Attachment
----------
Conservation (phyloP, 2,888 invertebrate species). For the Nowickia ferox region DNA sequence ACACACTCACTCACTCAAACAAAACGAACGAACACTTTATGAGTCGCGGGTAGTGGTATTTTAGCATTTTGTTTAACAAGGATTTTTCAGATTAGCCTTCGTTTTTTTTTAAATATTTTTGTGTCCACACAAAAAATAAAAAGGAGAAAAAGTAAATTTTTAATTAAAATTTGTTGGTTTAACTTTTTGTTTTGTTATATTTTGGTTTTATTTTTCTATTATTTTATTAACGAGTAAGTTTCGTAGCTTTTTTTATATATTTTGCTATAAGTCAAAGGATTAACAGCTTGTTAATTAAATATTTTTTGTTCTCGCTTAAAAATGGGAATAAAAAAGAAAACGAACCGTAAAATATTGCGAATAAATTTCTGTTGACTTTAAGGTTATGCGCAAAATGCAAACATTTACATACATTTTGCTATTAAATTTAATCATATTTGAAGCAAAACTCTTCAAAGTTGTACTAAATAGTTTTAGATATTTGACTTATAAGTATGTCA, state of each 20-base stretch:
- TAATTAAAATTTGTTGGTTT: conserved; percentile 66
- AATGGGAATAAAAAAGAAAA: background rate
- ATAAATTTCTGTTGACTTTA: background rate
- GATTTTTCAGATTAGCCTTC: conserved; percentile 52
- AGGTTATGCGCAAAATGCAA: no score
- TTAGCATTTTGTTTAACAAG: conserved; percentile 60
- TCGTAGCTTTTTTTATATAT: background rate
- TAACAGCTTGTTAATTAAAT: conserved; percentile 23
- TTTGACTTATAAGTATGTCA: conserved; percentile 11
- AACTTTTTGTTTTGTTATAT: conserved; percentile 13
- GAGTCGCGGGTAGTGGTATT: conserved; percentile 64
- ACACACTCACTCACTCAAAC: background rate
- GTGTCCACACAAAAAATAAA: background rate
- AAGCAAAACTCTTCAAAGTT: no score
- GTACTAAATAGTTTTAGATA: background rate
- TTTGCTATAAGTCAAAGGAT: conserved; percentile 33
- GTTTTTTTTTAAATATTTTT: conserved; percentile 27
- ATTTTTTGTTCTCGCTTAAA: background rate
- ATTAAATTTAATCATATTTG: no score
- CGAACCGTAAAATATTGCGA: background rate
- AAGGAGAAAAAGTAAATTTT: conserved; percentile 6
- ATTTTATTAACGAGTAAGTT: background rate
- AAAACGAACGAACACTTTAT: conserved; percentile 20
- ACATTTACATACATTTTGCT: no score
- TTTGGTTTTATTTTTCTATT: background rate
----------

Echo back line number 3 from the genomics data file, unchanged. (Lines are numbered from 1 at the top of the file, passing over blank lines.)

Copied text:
- AATGGGAATAAAAAAGAAAA: background rate